“I believe the motivation for the plea was the case was up for a misdemeanor and not a felony,” Mundy said. “A felony conviction is much more serious in length and consequences. The senator would not have been able to ever possess a firearm again if he’d been convicted on a felony charge.”
Mundy said he considers Trotter’s sentence very lenient.
As for the difference between court supervision and probation, Mundy said it’s less supervision.
“Under court supervision, he wouldn’t have to report to a probation officer or have one looking over his shoulder,” Mundy said. “The only way he can be found in violation is if he fails to complete his community service. If that happened he would have to go back to court and answer for it.”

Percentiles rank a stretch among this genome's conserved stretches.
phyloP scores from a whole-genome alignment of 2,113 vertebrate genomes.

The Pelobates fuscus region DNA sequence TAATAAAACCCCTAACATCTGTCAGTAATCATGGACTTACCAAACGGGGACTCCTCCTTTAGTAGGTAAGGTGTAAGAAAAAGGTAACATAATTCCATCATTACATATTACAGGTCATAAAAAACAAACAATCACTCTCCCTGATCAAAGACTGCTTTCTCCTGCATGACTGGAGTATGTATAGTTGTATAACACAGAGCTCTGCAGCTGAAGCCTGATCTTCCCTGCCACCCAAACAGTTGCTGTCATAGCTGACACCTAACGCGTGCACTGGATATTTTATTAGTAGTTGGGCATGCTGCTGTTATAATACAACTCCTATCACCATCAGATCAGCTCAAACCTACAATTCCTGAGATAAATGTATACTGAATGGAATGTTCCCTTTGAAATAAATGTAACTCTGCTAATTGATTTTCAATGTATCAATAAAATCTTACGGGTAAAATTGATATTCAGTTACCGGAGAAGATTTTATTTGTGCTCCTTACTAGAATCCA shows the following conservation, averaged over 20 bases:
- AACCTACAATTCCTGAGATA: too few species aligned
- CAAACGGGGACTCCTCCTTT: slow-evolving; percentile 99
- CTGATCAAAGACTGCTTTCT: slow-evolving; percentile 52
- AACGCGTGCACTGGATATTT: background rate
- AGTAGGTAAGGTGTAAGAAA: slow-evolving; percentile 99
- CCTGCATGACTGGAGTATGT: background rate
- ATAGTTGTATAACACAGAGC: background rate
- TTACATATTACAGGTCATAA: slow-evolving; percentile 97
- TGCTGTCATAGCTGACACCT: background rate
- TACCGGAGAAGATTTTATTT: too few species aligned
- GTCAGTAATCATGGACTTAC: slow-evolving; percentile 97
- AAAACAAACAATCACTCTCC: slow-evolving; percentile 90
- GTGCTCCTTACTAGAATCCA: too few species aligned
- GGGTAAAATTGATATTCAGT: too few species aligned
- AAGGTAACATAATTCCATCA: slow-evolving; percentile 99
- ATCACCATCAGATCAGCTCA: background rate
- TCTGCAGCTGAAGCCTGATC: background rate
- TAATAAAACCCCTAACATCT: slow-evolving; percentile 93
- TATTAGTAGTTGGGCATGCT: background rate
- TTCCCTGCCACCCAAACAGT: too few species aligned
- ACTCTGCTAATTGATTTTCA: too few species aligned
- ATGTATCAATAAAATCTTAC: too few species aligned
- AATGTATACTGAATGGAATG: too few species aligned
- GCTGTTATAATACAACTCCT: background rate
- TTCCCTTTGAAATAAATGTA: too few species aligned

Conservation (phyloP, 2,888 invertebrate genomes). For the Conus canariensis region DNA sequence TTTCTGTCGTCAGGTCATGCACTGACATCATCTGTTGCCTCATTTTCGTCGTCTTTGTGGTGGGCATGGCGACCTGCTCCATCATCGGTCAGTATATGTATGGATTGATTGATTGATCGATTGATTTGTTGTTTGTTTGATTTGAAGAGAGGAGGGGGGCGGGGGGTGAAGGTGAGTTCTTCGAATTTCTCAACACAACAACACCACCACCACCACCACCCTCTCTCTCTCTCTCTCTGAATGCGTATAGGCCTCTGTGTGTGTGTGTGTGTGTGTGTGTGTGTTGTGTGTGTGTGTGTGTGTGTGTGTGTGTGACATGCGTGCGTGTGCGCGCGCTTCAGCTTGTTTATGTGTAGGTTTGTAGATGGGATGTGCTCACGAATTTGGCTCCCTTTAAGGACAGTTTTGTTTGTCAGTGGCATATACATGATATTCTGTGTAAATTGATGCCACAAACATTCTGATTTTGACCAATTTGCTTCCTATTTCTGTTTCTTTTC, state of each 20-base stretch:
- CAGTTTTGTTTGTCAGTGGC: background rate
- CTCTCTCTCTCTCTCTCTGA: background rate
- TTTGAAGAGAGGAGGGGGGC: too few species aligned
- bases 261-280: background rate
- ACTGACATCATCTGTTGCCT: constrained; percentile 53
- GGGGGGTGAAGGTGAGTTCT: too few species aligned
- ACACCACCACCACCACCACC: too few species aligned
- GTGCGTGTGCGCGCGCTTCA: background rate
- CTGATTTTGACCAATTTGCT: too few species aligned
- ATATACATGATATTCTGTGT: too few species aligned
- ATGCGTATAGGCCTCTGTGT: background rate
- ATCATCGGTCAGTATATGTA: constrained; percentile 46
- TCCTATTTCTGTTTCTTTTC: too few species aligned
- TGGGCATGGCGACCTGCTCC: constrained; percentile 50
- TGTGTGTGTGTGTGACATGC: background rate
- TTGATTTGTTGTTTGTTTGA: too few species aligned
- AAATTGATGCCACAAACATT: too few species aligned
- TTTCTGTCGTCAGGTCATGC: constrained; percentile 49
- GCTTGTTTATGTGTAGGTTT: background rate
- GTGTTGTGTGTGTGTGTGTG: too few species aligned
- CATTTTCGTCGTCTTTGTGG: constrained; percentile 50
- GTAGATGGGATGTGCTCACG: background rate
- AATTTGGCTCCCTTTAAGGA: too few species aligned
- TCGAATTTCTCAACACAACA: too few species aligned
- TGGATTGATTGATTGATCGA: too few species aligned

Before the incident, Trotter was a front-runner in the race to replace ex-U.S. Rep. Jesse Jackson Jr. but withdrew, saying he didn’t want the gun charge to be a distraction.
Telephone calls to Trotter and his attorney were not returned by Chicago Citizen Newspaper’s press-time.
By Deborah Bayliss
Several local dignitaries and organizations gathered on Chicago’s South Side for a free screening of the movie premiere of “42,” the biopic which tells the tale of legendary African American major league baseball player, Jackie Robinson. More than 20 members of Chicago’s South Side-based baseball teams The Patriots and The Yankees were also in attendance.
The event was held last Friday, at the Chatham 14 Theater. The newly renovated theater took the opportunity to also unveil their new 4K RealD 3D projectors which were used during the free screening.